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Pulleys and Mass

  1. Jan 3, 2013 #1
    1. The problem statement, all variables and given/known data
    A man is trying to lift a box using three pulleys and two peices of rope. Each pulley can turn without friction and has negligible mass.The first rope, attached to the man, paases down under pulley A, up over pulley B and down to the frame of pulley C. The second rope is tied to the frame of pulley A and passes down under pulley C and up to the ceiling. If the box weighs 60N with what force must the man pull on the first rope to lift the box?


    2. Relevant equations



    3. The attempt at a solution
    To start off i know i have to draw an FBD. but would there be 3 FBDs for the pulleys or just one for the mass?
     

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  3. Jan 3, 2013 #2
    The ropes are wrapped around in such a way that just one FBD won't help you.
     
  4. Jan 3, 2013 #3

    gneill

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    Staff: Mentor

    If you assume that the setup is in static equilibrium, then given that the pulleys and ropes are massless and frictionless you should be able to label the tensions in all the rope segments with a bit of careful thought. Start by assigning the unknown tension T to the rope held by the person (the one you've made red in your diagram). Can you determine the tension in the other rope?
     
  5. Jan 3, 2013 #4
    so would the tension be the same for both ropes and also when i am finding the tension im getting a value of zero?
     
  6. Jan 3, 2013 #5
    No it wouldn't be the same.
     
  7. Jan 3, 2013 #6
    ok so i would have an equation for each the ropes then....but when i am calculating tension i am getting zero...i thinmk my FBD equation is wrong. For the green rope would it be Fnet=mg + 3T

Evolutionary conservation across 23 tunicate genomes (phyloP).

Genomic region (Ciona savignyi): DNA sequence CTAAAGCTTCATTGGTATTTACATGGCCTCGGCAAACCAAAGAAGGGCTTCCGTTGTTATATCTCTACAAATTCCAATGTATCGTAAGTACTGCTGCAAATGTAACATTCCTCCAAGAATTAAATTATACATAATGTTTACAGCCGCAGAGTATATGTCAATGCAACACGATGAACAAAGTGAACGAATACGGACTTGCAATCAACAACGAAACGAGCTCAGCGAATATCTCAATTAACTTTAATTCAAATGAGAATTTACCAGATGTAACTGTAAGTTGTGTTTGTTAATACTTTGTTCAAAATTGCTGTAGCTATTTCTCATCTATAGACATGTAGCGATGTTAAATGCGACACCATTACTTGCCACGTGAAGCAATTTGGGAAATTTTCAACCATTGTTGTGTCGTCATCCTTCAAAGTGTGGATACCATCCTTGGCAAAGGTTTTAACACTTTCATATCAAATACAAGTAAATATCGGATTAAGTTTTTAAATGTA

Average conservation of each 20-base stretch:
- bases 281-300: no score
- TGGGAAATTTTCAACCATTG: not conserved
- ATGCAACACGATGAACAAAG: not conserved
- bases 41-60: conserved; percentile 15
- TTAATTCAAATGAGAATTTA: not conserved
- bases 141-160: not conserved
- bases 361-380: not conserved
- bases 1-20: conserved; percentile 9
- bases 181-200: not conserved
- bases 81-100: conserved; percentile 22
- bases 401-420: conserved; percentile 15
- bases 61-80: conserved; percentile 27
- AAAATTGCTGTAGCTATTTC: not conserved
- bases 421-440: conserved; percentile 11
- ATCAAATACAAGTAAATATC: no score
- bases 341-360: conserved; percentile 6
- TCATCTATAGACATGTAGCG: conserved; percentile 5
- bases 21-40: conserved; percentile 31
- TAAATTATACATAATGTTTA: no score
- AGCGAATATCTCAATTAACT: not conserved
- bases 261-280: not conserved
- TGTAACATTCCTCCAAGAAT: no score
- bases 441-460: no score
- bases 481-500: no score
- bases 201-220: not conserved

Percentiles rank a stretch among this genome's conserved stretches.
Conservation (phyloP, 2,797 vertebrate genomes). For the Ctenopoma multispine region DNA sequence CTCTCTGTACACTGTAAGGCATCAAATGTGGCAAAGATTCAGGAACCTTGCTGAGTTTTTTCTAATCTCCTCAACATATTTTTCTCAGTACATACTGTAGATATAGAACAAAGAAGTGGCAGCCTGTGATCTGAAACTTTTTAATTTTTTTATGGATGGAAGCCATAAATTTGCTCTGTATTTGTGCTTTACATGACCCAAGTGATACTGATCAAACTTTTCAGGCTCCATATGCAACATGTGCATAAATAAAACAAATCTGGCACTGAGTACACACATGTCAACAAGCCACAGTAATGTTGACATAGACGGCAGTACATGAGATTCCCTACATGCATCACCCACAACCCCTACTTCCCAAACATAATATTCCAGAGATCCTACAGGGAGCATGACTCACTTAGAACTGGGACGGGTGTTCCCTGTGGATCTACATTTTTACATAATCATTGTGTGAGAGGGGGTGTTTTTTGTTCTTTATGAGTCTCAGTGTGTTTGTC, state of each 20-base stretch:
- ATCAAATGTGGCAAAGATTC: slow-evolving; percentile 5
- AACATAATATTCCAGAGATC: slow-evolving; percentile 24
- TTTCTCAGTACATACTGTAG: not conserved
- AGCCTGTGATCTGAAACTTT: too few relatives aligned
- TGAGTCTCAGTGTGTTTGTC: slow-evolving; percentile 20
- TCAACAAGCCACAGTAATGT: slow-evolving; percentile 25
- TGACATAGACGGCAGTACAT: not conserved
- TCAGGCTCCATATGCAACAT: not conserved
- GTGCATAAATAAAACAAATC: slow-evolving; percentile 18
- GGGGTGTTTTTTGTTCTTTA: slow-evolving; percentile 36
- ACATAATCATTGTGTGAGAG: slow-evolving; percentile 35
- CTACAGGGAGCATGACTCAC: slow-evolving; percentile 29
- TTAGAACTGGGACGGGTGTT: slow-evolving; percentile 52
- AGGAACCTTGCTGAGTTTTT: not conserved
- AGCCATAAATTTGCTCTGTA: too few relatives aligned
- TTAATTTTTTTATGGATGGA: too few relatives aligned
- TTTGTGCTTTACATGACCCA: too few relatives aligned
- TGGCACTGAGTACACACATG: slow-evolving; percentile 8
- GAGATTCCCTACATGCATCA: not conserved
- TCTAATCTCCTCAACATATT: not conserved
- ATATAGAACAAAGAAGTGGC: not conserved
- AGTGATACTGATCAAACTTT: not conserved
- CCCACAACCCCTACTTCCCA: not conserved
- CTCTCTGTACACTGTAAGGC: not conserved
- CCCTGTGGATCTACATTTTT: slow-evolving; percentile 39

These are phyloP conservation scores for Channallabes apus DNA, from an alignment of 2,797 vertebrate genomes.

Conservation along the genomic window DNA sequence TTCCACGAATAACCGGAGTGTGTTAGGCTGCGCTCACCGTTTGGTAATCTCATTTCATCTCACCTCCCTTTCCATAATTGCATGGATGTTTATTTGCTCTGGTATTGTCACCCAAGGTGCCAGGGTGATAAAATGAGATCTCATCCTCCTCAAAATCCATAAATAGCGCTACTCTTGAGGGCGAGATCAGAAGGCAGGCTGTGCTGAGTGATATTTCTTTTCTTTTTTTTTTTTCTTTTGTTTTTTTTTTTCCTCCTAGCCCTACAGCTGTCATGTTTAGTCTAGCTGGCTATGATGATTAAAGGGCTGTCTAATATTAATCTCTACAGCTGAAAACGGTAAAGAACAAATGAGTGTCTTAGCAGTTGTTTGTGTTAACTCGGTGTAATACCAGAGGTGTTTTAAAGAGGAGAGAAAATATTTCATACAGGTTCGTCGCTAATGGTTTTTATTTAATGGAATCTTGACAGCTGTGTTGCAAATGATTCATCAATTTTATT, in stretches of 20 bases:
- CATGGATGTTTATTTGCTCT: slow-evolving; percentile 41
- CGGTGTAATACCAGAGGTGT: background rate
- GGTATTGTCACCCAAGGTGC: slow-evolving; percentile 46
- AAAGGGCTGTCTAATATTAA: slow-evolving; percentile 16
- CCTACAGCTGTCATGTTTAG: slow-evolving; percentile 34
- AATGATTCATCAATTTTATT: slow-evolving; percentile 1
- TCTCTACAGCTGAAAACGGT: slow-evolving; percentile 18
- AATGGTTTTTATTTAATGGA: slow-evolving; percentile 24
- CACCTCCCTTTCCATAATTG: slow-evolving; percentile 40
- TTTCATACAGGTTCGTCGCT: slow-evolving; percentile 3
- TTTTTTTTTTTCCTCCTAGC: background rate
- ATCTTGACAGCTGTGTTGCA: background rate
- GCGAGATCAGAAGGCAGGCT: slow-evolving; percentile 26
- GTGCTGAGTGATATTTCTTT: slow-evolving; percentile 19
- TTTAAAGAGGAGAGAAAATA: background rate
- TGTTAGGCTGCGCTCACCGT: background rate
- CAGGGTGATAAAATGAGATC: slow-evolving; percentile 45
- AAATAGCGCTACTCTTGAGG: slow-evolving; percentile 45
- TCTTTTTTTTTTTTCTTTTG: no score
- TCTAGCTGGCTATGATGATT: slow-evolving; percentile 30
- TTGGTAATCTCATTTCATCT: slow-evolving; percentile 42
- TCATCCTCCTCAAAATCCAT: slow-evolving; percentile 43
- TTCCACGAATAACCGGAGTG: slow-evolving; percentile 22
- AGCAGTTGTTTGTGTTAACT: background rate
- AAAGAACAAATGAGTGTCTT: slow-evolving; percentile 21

8. Jan 3, 2013 #7
    Where did you get 3T from? And what exactly is Fnet?
     
  9. Jan 3, 2013 #8
    the net force or mass x acceleration and i think thats where i am wrong ..would it be 2T instead?
     
  10. Jan 3, 2013 #9
    What if you considered each pulley and found a relation between the tensions?
     
  11. Jan 3, 2013 #10
    so draw an FBD for each pulley and then try to find tension?
    im assuming the tension in pulley A and B will be equal?
     
  12. Jan 3, 2013 #11
    Yeah do that! And yes, the tensions in the ropes of both pulleys are same, since they are friction less.
     
  13. Jan 3, 2013 #12
    ok so heres what i got
    for pulley A i have 2 tensions pulling up and one pulling down
    for B i got on tension pulling up and two pulling down
    i dunno if thats right and also how would i do C
     
  14. Jan 3, 2013 #13
    I suggest you only focus on pulleys A and C. The FBD of pulley B is not necessary.

    EDIT: If you can talk about the tensions for pulley A, why can't you do the same for C? Post some equations that you can write.
     
  15. Jan 3, 2013 #14
    ok so pulley A will have 2 tensions up and one tension down
    how would i do pulley C?
    would it also have 2 tensions pulling up and the mass pulling down?
     
  16. Jan 3, 2013 #15
    Yep.
     
  17. Jan 3, 2013 #16
    ok so i got 2 equations:
    1. ma= T
    2. ma = 2T - mg

    would i now add botht these equations together?
     
  18. Jan 3, 2013 #17
    There are 2 different tensions in each of the ropes.

    There is no acceleration because of what gneill said.

    Before you said that for pulley A, there were 2 tensions up and 1 down, and same for C. Label the tensions for each color and put them in equations and solve for both.

    Also, use 60 N instead of mg.
     
  19. Jan 3, 2013 #18
    yeah but thats the thing for A i am getting the tension to be zero.
    The equation i have for A is ma=t is this right .
    Also for pulley C i got 30N
     
  20. Jan 3, 2013 #19
    edit: this is not correct, because there are 3 tensions, 2 of which are the same.
    No it's not. a=0, and there are 3 tensions, 2 of which are the same.
     
  21. Jan 3, 2013 #20
    ok i got 15N...would this be the force the man would use to pull the box ?
    Also why did we not use pulley B?
     
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